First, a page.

We hit Run again, and again we get a red bar. “Like I said. Must be another random failure.” He’s smiling and trying to be confident, but the expression on my face is making him a little unsure.
So we open up the test list, which has a little coloured dot alongside each test. Most of the dots are green, but three are red. My partner scans the list. “Yep, those are the ones that always fail.”
“Sorry – these are the three that randomly fail occasionally. Nothing to worry about.” He moves to get on with the next little refactoring step on our to-do list.
“How do you know they failed for the reason you expect? How do you know we didn’t break them in a new way? Worse still: how do you know whether those expected failures are masking something we just broke, but which isn’t being exercised when the randon failure occurs?”
“We don’t. But everyone’s looked at those tests. They’re impossible to understand, and no-one knows how to fix them. We’d be here all day if we tried, and we’ve got this other stuff to do.”
In My Favourite Smells Chris Wheeler tells an all-too-familiar story of code in which the use of primitives (such as
strings) obscures the true underlying design. Then in Primitive Obsession James Shore echoes the same thought:
“Primitive Obsession is one of my favorite smells as well: it’s easy to spot, easy to fix, and yields some really great designs when thoroughly stamped on.”
Well I just thought I’d add my “me too!” to the list…
I actually view this smell as a subclass of feature envy, in the sense that a primitive obsession often becomes apparent when a section of code spends too much time manipulating a primitive. When I said recently that my approach to refactoring legacy code is based on removing feature envy, I subconsciously included fixing primitive obsession too.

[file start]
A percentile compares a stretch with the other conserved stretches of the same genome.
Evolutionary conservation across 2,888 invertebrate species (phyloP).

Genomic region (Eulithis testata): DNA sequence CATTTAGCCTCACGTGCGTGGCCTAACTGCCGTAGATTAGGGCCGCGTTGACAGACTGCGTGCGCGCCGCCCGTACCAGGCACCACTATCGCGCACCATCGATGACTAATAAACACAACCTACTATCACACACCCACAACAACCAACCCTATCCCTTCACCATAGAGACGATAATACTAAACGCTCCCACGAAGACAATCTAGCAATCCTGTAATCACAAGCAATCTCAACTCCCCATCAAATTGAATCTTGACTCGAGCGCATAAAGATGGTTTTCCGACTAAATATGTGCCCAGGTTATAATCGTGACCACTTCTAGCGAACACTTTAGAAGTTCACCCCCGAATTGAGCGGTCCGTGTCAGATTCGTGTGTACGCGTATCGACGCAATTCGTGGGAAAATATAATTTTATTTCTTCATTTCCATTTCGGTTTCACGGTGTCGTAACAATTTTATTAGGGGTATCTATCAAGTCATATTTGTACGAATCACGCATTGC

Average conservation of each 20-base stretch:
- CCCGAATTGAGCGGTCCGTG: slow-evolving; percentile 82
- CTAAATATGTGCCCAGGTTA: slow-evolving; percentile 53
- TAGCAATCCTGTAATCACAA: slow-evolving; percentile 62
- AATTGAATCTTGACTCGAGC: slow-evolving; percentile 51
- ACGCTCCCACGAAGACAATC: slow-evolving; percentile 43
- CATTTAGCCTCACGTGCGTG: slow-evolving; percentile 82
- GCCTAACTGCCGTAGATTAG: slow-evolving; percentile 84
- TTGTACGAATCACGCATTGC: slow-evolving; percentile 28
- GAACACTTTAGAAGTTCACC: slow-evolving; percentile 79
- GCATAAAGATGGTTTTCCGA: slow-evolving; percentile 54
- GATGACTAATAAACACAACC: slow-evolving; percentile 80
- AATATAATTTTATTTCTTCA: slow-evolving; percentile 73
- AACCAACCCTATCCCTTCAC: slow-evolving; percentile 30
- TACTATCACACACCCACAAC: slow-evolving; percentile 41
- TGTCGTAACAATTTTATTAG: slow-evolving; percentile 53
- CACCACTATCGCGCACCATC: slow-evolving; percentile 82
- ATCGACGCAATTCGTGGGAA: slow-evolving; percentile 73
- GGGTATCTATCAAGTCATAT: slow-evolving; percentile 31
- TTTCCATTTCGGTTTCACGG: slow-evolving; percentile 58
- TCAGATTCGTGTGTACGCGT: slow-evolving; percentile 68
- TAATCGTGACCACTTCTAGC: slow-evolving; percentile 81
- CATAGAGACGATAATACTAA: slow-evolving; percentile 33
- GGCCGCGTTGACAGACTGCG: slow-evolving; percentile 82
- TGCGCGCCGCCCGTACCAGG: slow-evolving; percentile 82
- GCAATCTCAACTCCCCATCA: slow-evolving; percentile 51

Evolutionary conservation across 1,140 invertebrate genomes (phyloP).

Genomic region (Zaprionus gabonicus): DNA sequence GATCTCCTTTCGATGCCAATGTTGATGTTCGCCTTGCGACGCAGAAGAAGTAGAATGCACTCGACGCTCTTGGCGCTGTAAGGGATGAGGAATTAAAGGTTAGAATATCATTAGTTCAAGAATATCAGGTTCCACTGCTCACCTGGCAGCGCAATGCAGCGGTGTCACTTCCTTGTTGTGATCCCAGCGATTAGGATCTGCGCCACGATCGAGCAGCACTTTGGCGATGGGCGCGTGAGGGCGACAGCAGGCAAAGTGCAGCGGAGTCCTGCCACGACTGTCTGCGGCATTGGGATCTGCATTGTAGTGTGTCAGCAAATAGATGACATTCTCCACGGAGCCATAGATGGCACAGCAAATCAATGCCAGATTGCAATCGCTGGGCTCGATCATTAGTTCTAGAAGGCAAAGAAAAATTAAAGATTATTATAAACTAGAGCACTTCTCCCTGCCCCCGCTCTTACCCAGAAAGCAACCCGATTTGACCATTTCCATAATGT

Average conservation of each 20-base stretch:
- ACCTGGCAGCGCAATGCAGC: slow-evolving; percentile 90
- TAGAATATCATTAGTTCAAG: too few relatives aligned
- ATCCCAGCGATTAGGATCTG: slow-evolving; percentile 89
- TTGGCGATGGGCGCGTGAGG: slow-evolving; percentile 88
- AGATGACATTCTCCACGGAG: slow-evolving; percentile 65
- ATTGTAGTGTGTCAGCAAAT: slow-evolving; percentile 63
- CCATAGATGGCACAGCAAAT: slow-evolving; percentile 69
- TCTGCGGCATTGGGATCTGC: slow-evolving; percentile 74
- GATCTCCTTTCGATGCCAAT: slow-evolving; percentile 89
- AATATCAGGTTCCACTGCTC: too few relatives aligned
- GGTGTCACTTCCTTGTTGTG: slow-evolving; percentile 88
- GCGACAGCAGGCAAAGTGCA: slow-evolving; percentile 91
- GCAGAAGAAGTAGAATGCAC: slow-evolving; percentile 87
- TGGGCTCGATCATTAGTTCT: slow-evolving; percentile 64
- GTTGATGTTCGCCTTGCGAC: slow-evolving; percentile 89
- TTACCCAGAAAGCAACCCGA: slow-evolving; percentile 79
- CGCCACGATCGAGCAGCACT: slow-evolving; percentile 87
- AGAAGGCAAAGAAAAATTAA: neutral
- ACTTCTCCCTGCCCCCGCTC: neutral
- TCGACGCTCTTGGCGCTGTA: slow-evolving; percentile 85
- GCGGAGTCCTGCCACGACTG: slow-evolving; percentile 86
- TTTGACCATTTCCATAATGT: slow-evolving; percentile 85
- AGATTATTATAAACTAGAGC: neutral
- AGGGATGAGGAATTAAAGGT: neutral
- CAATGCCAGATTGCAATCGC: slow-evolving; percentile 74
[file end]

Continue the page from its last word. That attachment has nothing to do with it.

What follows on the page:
I wonder how much of what I write here is based on mental models that I haven’t surfaced yet? Probably most of it…
In Pseudo-OO Design Dadi Ingolfsson talks about that all-too-common phenomenon – a design in which the code and the data are separate.
“This relates to the Microsoft-style of a DAL (Data Access Layer), a BLL (Business Logic Layer) and a UI, where the data that travels through the layers might be, for instance, dumb Customer objects or DataSet objects. The objects in these different layers are very procedural in nature as they usually only operate on data in objects that are sent to them rather than the data being their own. It´s what Fowler called an Anemic Domain Model. This is not OO design even though many programmers seem to think code is OO if it has classes and objects.”
By coincidence, this week I found myself workshopping agile programming with a team whose legacy C++ system is just like this. My approach to gradually improving the situation is to look for instances of the feature envy smell. Bit by bit, as we find each of these smells, we move the code into the objects where it belongs. Bit by bit, encapsulation improves. Bit by bit, the domain model emerges in the code. And very often, as we introduce abstractions to improve testability, bit by bit a hexagonal architecture emerges too.
Why is this important? Why is it bad to separate the code from the data? Because it stops the code changing at the pace of the business. Distributed behaviour and state mean that each piece of business knowledge is also distributed throughout the system. Which means that any new or changed requirement will cost more to implement.